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The Giants -- In play: Outs

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Item #1

The average National League team hits .257/.327/.401 for an OPS+ of 95. The Giants as a team are hitting .262/.328/.402 for an OPS+ of 92. Other than a slight adjustment for park, the Giants are as average as average can be. No more, no less.

Item #2

The San Francisco Giants have an offense so bad, so frustrating, so putrid, that every inning I’m forced to watch, I want to squish guinea pigs to death with my bare hands, do a pagan dance on their cute, fuzzy remains, and howl, howl, howl at the sky, hoping the gods responsible for this horror are pleased with themselves.

At first glance it would appear that both Items #1 and #2 would be logically inconsistent. Mutually incompatible.

Then you get to the double plays. The Giants have hit into 23 more double plays than the average NL team. So if you’re looking the Giants just by their AVG/OBP/SLG splits, you’re not getting the entire story. What makes it more painful is that the Padres have only grounded into 38 double plays. Thirty-eight! That’s how many the Giants would have had last night if the game had gone extra innings.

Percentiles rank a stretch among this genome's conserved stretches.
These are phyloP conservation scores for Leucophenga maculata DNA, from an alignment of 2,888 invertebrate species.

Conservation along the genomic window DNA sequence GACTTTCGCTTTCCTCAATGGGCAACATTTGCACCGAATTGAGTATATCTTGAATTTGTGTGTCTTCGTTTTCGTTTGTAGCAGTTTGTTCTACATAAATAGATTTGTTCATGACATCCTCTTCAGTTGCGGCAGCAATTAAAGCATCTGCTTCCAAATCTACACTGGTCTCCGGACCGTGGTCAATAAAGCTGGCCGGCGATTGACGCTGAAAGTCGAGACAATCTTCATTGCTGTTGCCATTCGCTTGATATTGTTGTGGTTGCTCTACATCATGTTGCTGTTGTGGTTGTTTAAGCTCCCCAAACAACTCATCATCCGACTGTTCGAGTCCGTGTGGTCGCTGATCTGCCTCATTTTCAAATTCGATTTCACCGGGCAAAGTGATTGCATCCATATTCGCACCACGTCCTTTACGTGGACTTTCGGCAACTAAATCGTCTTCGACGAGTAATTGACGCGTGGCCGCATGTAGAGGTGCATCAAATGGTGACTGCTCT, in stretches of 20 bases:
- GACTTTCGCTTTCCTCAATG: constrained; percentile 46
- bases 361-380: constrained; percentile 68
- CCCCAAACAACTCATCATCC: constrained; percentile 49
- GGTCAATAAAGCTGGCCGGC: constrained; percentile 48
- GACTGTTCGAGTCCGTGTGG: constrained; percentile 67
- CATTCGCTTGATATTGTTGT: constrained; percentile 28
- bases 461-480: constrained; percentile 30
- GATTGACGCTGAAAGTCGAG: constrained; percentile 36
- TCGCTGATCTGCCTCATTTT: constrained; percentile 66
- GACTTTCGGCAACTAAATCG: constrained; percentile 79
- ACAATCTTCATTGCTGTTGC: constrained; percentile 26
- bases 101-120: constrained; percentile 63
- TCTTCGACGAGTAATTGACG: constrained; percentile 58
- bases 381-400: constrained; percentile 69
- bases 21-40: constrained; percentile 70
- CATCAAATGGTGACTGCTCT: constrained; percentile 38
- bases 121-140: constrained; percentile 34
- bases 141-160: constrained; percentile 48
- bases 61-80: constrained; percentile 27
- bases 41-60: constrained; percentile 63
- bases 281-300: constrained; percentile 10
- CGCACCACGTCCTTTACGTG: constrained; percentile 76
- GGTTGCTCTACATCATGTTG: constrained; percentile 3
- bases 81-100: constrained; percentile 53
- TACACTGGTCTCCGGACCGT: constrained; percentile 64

Two theories, completely bereft of pesky "facts" or "research":

  1. The Giants are slow. Like, really slow. When asked if Bengie Molina, Pat Burrell, Juan Uribe, Edgar Renteria, Freddy Sanchez, or Pablo Sandoval would win in a foot race, the only correct answer is "no." This has a little bit to do with the double plays.
  2. The Giants have been a little bit unlucky, and the Padres have been a little bit lucky. Not a lot, mind you. But the Giants aren’t hitting more ground balls than the average NL team, but when they do, it’s more likely that a runner is on first base with less than two outs. The Giants aren’t exactly getting runners on base at a prodigious rate, either, so that compounds the unluckiness even more.

It’s not comforting at all to think that double-playapalooza might be just a quirky bit of bad fortune. When a team is cursed, there’s no guarantee that they’ll snap out of it, even after the monkey paw is thrown away. I’ve never been the kind of writer who has understood linear weights or things like that, but I’d have to think that the extra 20 or 30 outs over the league average the Giants have given away is kind of a big deal – at least a win or two, if not more.

So is it bad luck? The comparative girth of the land mammals we have roaming the field? Something else?

 

Until we figure this out, maybe it’s best we didn’t see each other. Look, it’s not you, it’s me. It’s hard to explain. I’m just in a dark place right now.

Also, the San Francisco Giants should stop hitting into so many double plays.